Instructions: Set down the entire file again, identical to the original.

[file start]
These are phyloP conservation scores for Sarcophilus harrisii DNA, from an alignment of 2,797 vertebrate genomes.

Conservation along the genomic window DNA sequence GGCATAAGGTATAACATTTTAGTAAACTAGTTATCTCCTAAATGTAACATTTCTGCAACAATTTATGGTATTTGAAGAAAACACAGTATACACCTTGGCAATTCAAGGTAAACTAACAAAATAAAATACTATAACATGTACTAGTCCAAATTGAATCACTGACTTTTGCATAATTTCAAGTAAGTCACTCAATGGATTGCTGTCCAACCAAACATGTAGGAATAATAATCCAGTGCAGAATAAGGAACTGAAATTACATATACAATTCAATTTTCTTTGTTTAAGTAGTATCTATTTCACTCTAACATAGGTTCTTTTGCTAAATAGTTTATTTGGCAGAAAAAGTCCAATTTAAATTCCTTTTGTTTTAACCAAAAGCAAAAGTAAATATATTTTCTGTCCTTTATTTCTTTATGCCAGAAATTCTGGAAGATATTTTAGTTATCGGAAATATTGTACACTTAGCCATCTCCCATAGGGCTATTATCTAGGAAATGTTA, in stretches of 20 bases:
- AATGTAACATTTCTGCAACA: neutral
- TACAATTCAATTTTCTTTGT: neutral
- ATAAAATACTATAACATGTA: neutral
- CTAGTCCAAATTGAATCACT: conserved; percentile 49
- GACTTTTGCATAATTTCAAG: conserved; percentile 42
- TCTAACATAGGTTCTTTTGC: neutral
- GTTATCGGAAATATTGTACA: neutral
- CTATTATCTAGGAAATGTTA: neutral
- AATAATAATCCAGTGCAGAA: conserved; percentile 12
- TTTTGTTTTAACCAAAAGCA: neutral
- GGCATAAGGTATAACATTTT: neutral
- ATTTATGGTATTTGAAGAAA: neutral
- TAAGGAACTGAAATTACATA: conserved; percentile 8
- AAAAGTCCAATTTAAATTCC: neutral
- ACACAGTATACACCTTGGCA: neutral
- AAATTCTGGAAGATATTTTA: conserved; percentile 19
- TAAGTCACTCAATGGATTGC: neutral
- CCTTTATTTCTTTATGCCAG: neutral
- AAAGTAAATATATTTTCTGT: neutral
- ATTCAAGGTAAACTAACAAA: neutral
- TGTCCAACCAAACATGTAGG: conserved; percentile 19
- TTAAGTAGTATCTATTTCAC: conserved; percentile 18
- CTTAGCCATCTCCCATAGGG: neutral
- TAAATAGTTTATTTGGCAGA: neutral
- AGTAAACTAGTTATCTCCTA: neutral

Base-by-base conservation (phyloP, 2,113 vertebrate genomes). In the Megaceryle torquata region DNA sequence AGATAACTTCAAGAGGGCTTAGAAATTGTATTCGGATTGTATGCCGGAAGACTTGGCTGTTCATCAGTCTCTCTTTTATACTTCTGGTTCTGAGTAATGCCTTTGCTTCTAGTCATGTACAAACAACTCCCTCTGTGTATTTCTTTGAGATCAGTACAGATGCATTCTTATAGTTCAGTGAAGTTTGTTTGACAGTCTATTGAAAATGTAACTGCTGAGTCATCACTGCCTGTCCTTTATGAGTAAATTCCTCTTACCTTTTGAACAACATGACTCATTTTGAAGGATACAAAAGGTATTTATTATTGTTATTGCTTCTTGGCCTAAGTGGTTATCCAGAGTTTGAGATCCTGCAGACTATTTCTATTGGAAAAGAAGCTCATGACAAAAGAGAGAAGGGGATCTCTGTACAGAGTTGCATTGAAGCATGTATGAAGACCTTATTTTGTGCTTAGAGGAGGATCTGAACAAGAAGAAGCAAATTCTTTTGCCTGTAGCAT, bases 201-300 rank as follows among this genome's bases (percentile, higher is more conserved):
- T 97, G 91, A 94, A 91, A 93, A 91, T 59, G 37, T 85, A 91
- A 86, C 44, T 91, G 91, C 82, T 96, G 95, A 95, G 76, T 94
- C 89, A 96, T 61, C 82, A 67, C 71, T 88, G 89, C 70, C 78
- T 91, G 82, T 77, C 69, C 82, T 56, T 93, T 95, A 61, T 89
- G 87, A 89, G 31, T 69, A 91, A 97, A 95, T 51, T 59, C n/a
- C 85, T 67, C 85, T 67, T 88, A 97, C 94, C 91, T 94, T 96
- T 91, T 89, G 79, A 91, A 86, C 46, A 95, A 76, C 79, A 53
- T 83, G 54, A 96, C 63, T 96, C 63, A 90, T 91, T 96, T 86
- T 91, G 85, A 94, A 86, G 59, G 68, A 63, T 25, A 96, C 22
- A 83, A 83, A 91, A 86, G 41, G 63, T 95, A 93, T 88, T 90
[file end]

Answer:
These are phyloP conservation scores for Sarcophilus harrisii DNA, from an alignment of 2,797 vertebrate genomes.

Conservation along the genomic window DNA sequence GGCATAAGGTATAACATTTTAGTAAACTAGTTATCTCCTAAATGTAACATTTCTGCAACAATTTATGGTATTTGAAGAAAACACAGTATACACCTTGGCAATTCAAGGTAAACTAACAAAATAAAATACTATAACATGTACTAGTCCAAATTGAATCACTGACTTTTGCATAATTTCAAGTAAGTCACTCAATGGATTGCTGTCCAACCAAACATGTAGGAATAATAATCCAGTGCAGAATAAGGAACTGAAATTACATATACAATTCAATTTTCTTTGTTTAAGTAGTATCTATTTCACTCTAACATAGGTTCTTTTGCTAAATAGTTTATTTGGCAGAAAAAGTCCAATTTAAATTCCTTTTGTTTTAACCAAAAGCAAAAGTAAATATATTTTCTGTCCTTTATTTCTTTATGCCAGAAATTCTGGAAGATATTTTAGTTATCGGAAATATTGTACACTTAGCCATCTCCCATAGGGCTATTATCTAGGAAATGTTA, in stretches of 20 bases:
- AATGTAACATTTCTGCAACA: neutral
- TACAATTCAATTTTCTTTGT: neutral
- ATAAAATACTATAACATGTA: neutral
- CTAGTCCAAATTGAATCACT: conserved; percentile 49
- GACTTTTGCATAATTTCAAG: conserved; percentile 42
- TCTAACATAGGTTCTTTTGC: neutral
- GTTATCGGAAATATTGTACA: neutral
- CTATTATCTAGGAAATGTTA: neutral
- AATAATAATCCAGTGCAGAA: conserved; percentile 12
- TTTTGTTTTAACCAAAAGCA: neutral
- GGCATAAGGTATAACATTTT: neutral
- ATTTATGGTATTTGAAGAAA: neutral
- TAAGGAACTGAAATTACATA: conserved; percentile 8
- AAAAGTCCAATTTAAATTCC: neutral
- ACACAGTATACACCTTGGCA: neutral
- AAATTCTGGAAGATATTTTA: conserved; percentile 19
- TAAGTCACTCAATGGATTGC: neutral
- CCTTTATTTCTTTATGCCAG: neutral
- AAAGTAAATATATTTTCTGT: neutral
- ATTCAAGGTAAACTAACAAA: neutral
- TGTCCAACCAAACATGTAGG: conserved; percentile 19
- TTAAGTAGTATCTATTTCAC: conserved; percentile 18
- CTTAGCCATCTCCCATAGGG: neutral
- TAAATAGTTTATTTGGCAGA: neutral
- AGTAAACTAGTTATCTCCTA: neutral

Base-by-base conservation (phyloP, 2,113 vertebrate genomes). In the Megaceryle torquata region DNA sequence AGATAACTTCAAGAGGGCTTAGAAATTGTATTCGGATTGTATGCCGGAAGACTTGGCTGTTCATCAGTCTCTCTTTTATACTTCTGGTTCTGAGTAATGCCTTTGCTTCTAGTCATGTACAAACAACTCCCTCTGTGTATTTCTTTGAGATCAGTACAGATGCATTCTTATAGTTCAGTGAAGTTTGTTTGACAGTCTATTGAAAATGTAACTGCTGAGTCATCACTGCCTGTCCTTTATGAGTAAATTCCTCTTACCTTTTGAACAACATGACTCATTTTGAAGGATACAAAAGGTATTTATTATTGTTATTGCTTCTTGGCCTAAGTGGTTATCCAGAGTTTGAGATCCTGCAGACTATTTCTATTGGAAAAGAAGCTCATGACAAAAGAGAGAAGGGGATCTCTGTACAGAGTTGCATTGAAGCATGTATGAAGACCTTATTTTGTGCTTAGAGGAGGATCTGAACAAGAAGAAGCAAATTCTTTTGCCTGTAGCAT, bases 201-300 rank as follows among this genome's bases (percentile, higher is more conserved):
- T 97, G 91, A 94, A 91, A 93, A 91, T 59, G 37, T 85, A 91
- A 86, C 44, T 91, G 91, C 82, T 96, G 95, A 95, G 76, T 94
- C 89, A 96, T 61, C 82, A 67, C 71, T 88, G 89, C 70, C 78
- T 91, G 82, T 77, C 69, C 82, T 56, T 93, T 95, A 61, T 89
- G 87, A 89, G 31, T 69, A 91, A 97, A 95, T 51, T 59, C n/a
- C 85, T 67, C 85, T 67, T 88, A 97, C 94, C 91, T 94, T 96
- T 91, T 89, G 79, A 91, A 86, C 46, A 95, A 76, C 79, A 53
- T 83, G 54, A 96, C 63, T 96, C 63, A 90, T 91, T 96, T 86
- T 91, G 85, A 94, A 86, G 59, G 68, A 63, T 25, A 96, C 22
- A 83, A 83, A 91, A 86, G 41, G 63, T 95, A 93, T 88, T 90